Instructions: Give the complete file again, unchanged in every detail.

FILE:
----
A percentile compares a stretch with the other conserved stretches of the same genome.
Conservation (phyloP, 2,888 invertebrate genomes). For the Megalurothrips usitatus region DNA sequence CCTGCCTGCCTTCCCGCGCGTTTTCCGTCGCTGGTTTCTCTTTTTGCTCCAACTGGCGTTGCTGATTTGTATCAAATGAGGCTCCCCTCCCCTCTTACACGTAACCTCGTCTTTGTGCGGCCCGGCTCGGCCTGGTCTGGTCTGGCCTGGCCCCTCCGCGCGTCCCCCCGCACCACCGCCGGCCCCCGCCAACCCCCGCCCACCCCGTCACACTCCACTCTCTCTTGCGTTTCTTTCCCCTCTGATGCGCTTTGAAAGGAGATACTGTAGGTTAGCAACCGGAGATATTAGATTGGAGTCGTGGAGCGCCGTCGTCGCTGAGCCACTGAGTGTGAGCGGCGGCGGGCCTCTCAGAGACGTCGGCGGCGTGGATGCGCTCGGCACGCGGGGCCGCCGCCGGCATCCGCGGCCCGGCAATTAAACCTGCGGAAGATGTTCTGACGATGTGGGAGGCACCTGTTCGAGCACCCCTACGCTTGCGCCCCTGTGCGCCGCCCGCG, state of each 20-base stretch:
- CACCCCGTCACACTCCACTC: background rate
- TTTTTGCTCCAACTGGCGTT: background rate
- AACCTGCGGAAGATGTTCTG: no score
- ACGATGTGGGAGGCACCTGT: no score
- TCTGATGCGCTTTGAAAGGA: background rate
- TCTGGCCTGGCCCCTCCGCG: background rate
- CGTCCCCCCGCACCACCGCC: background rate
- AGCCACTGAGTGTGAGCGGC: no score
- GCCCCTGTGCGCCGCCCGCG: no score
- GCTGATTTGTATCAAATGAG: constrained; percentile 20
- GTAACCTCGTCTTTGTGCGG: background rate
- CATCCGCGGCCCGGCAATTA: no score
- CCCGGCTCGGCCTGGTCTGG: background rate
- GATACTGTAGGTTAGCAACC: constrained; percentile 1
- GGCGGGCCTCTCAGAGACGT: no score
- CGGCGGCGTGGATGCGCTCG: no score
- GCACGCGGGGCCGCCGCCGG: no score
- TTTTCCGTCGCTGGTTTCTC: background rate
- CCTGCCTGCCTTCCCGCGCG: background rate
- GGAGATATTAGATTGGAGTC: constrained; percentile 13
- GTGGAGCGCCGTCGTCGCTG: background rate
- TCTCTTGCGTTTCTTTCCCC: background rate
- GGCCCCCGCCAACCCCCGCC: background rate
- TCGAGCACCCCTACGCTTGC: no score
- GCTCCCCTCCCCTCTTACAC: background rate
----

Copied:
A percentile compares a stretch with the other conserved stretches of the same genome.
Conservation (phyloP, 2,888 invertebrate genomes). For the Megalurothrips usitatus region DNA sequence CCTGCCTGCCTTCCCGCGCGTTTTCCGTCGCTGGTTTCTCTTTTTGCTCCAACTGGCGTTGCTGATTTGTATCAAATGAGGCTCCCCTCCCCTCTTACACGTAACCTCGTCTTTGTGCGGCCCGGCTCGGCCTGGTCTGGTCTGGCCTGGCCCCTCCGCGCGTCCCCCCGCACCACCGCCGGCCCCCGCCAACCCCCGCCCACCCCGTCACACTCCACTCTCTCTTGCGTTTCTTTCCCCTCTGATGCGCTTTGAAAGGAGATACTGTAGGTTAGCAACCGGAGATATTAGATTGGAGTCGTGGAGCGCCGTCGTCGCTGAGCCACTGAGTGTGAGCGGCGGCGGGCCTCTCAGAGACGTCGGCGGCGTGGATGCGCTCGGCACGCGGGGCCGCCGCCGGCATCCGCGGCCCGGCAATTAAACCTGCGGAAGATGTTCTGACGATGTGGGAGGCACCTGTTCGAGCACCCCTACGCTTGCGCCCCTGTGCGCCGCCCGCG, state of each 20-base stretch:
- CACCCCGTCACACTCCACTC: background rate
- TTTTTGCTCCAACTGGCGTT: background rate
- AACCTGCGGAAGATGTTCTG: no score
- ACGATGTGGGAGGCACCTGT: no score
- TCTGATGCGCTTTGAAAGGA: background rate
- TCTGGCCTGGCCCCTCCGCG: background rate
- CGTCCCCCCGCACCACCGCC: background rate
- AGCCACTGAGTGTGAGCGGC: no score
- GCCCCTGTGCGCCGCCCGCG: no score
- GCTGATTTGTATCAAATGAG: constrained; percentile 20
- GTAACCTCGTCTTTGTGCGG: background rate
- CATCCGCGGCCCGGCAATTA: no score
- CCCGGCTCGGCCTGGTCTGG: background rate
- GATACTGTAGGTTAGCAACC: constrained; percentile 1
- GGCGGGCCTCTCAGAGACGT: no score
- CGGCGGCGTGGATGCGCTCG: no score
- GCACGCGGGGCCGCCGCCGG: no score
- TTTTCCGTCGCTGGTTTCTC: background rate
- CCTGCCTGCCTTCCCGCGCG: background rate
- GGAGATATTAGATTGGAGTC: constrained; percentile 13
- GTGGAGCGCCGTCGTCGCTG: background rate
- TCTCTTGCGTTTCTTTCCCC: background rate
- GGCCCCCGCCAACCCCCGCC: background rate
- TCGAGCACCCCTACGCTTGC: no score
- GCTCCCCTCCCCTCTTACAC: background rate